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School Board gets first look at HHS expansion plans

One option architects presented would add a two-story classroom building on the current campus between the school building and cafeteria. One option architects presented would add a two-story classroom building on the current campus between the school building and cafeteria.

MILLS RIVER — Hendersonville High School, Balfour High School and Edneyville and Upward elementary schools are the top priorities for additions and renovation.

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Hendersonville High School is expected to make use of the Boyd Chevrolet property when the dealership moves to Spartanburg Highway in late 2013 or early 2014. But using any of the existing buildings on the Boyd property was not an option presented by Mosley Architects and was categorically dismissed by HHS principal Bobby Wilkins.
"Mr. Jones and I went into those buildings and, saying as little as I can say, we can't use those buildings," Wilkins said.
Instead, architect James D. "Jimmy" Wilhide Jr. sketched out a proposal to alleviate overcrowding at the county's oldest high school by adding a new two-story classroom building to the campus. Plans showed a baseball field and additional parking on the Boyd site. The School Board is expected to ask the city to close Ninth Avenue when it takes over the Boyd property.
The schools superintendent, School Board chairman and HHS principal all downplayed the baseball field idea.
"I have to say, that's the first time I've seen that," Wilkins said. Bigger classrooms and room for growth are far higher priorities for HHS, he said.
"You saw how small the rooms are," he said. "That's the key, that and getting a library we can use."
Wherever it might go, a new building at HHS is a longer range plan. School Board members made a commitment when the Board of Commissioners bought the Boyd property that it would hold off for five years asking for construction money.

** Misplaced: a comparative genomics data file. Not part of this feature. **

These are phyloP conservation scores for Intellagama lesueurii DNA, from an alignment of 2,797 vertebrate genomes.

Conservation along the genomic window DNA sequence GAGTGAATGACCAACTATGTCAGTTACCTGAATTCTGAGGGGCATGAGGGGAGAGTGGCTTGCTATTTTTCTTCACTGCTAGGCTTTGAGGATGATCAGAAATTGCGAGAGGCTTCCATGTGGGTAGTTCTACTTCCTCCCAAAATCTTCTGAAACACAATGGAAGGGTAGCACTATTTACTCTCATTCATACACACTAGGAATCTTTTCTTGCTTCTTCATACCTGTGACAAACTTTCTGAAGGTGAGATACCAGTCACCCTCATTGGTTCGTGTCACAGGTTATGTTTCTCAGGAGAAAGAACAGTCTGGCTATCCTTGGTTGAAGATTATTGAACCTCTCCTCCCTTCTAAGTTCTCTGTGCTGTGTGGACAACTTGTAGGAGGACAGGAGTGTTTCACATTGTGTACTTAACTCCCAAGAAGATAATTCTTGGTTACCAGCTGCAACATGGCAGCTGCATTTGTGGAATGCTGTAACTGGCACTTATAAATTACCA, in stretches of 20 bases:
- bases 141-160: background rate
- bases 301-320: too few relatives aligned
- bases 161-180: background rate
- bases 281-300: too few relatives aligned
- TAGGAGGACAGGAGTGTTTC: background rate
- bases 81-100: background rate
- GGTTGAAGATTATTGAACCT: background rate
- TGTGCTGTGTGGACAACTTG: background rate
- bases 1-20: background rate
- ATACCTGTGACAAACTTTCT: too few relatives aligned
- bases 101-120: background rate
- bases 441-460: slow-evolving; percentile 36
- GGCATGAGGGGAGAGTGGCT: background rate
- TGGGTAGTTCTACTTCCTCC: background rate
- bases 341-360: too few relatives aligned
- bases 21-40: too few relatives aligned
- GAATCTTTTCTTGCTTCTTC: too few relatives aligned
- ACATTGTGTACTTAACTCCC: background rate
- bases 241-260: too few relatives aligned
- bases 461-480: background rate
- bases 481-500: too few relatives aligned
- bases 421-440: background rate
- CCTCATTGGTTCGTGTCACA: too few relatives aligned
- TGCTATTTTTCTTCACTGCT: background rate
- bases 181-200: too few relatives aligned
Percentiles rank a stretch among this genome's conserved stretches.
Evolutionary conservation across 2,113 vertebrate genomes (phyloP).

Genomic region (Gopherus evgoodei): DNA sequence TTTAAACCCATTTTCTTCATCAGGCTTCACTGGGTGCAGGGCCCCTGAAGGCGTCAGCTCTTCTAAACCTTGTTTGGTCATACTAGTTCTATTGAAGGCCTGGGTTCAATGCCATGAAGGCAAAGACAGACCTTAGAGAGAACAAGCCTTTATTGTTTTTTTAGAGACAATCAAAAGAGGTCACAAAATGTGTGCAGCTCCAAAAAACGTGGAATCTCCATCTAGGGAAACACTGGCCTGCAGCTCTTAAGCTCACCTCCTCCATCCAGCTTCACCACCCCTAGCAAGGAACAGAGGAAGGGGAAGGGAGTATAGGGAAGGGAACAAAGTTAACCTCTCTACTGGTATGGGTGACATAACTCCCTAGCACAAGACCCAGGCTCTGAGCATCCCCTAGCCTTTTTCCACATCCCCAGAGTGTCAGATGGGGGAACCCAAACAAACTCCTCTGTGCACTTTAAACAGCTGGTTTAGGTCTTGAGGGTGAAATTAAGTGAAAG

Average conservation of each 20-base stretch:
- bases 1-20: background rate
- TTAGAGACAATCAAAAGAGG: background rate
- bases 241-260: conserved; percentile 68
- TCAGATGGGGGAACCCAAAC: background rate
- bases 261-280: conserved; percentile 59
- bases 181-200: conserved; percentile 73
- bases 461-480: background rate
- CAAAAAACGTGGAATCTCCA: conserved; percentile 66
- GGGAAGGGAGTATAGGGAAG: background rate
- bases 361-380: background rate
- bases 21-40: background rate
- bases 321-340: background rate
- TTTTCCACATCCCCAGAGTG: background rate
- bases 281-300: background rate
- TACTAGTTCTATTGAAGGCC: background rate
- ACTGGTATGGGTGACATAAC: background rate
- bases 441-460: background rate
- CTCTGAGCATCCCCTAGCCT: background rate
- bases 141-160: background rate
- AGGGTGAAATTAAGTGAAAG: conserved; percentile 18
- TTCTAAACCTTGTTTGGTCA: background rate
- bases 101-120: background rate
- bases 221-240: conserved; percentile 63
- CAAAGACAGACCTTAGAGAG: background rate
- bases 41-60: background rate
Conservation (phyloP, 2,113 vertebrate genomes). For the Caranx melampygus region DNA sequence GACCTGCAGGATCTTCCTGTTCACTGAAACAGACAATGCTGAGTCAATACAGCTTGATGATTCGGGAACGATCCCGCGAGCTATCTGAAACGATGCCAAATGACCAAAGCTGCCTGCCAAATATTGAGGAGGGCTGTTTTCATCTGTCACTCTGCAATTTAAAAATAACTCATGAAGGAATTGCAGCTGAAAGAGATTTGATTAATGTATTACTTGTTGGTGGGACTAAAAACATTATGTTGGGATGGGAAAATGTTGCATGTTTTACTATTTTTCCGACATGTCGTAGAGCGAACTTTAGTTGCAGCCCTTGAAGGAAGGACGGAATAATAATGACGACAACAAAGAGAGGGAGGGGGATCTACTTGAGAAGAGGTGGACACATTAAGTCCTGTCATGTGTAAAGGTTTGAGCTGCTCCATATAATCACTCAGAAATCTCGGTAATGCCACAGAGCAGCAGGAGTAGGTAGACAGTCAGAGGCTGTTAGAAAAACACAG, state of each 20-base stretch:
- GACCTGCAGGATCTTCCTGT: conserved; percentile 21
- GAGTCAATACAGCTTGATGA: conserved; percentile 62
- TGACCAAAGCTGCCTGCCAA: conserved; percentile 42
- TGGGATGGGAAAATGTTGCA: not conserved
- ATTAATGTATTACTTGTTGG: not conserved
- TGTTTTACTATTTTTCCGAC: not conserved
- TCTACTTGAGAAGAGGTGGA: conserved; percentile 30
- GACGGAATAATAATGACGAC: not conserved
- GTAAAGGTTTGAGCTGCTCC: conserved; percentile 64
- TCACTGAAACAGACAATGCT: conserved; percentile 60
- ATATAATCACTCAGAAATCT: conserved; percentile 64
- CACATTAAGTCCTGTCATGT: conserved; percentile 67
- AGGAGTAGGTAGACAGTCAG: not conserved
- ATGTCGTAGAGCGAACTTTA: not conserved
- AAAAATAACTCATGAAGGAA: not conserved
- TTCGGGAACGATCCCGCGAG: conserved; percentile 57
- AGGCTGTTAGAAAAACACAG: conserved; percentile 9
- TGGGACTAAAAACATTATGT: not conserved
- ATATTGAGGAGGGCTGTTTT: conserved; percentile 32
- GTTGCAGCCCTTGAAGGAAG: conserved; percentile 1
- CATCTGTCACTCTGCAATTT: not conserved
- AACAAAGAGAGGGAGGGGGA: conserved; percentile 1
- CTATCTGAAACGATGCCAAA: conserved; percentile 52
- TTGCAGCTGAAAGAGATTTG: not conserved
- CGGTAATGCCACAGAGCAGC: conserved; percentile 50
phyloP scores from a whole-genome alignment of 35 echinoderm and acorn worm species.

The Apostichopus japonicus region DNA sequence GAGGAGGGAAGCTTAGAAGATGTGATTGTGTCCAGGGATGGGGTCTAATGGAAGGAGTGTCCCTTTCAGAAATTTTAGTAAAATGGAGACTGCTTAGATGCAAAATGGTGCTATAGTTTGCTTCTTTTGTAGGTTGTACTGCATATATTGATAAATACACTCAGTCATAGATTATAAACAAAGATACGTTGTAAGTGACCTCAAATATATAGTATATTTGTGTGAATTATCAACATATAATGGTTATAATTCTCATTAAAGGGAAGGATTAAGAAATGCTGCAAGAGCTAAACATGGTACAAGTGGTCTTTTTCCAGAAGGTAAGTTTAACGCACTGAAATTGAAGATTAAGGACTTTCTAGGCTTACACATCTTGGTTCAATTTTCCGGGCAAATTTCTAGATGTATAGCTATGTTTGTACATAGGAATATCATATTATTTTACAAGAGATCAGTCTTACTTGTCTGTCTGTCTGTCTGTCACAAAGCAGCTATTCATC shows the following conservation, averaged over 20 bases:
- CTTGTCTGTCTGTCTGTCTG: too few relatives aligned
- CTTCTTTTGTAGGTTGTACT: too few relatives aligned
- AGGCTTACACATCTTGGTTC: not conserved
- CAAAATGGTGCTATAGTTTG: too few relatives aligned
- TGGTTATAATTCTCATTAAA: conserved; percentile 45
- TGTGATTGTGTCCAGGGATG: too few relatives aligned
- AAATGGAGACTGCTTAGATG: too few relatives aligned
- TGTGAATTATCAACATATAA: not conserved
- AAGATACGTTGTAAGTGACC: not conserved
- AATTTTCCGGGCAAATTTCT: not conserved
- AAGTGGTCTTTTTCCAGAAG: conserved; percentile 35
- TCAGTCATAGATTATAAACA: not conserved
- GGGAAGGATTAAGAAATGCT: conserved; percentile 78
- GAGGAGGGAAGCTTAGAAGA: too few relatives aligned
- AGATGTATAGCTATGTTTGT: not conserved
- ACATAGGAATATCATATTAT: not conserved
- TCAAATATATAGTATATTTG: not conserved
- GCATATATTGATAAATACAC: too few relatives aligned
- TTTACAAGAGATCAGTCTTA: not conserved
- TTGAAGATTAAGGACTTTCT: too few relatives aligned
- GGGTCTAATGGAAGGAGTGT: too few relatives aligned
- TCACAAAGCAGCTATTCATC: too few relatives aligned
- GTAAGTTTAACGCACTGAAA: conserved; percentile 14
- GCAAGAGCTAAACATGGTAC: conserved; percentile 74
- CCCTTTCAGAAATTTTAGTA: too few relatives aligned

Board chairman Ervin Bazzle said he, too, was blindsided by the sketch of a baseball field on the Boyd property.
"We're wide open to anything," he said. "I'm not sure what kind of response that might get."
Wilhide, the architect who presented the plans, said he added the baseball field to show use of the property as some kind of sports facility. Hendersonville High School now plays at "the Den," a baseball diamond in Green Meadows, although Hendersonville City Councilman Jerry Smith, an HHS history and civics teacher, suggested last month that the team could play some games at the city-owned Berkeley Park.
The proposed plans for HHS and three other school buildings were the main focus in a review of facilities as the School Board, central office administrators and school principals kicked off a two-day planning retreat at the Mills River Academy, the former elementary school building now used for meetings and training. The retreat will continue Saturday morning.
The Moseley architects offered an option 1, a new building on the 3-acre Boyd property with a large media center and classroom space for art, chorus and drama, and an option 2, a new classroom building on the existing campus between the main school and the cafeteria. The school's sundial, a lunchtime gathering spot and school symbol for generations of HHS students, is on that site. It would be moved in a way that respects the school's tradition and the alumni's ties to the school campus, administrators said.
The board also looked at plans for additional classrooms or renovations at Edneyville, Upward and Balfour. It made no commitment on any of them.
Superintendent David Jones emphasized that the plans are tentative. None had cost projections attached.
The board also discussed a proposal from board member Rick Wood to institute an incentive payment for perfect attendance by teachers. Wood suggested the $100 bonus at the end of school year for teachers
"It would help encourage teachers to be in the classroom but might have the potential to save us money," he said. "If we had 26 that would be $2,600. I think at the very least we would come out ahead moneywise."
Principals said they didn't think the promise of a $100 check in June would be incentive enough to make a teacher forgo a personal day.
Female teachers, board member Mary Louise Corn said, "would not be as likely to benefit from this" because "even in our wonderful world of equality" it's always the mother who stays home with a sick baby.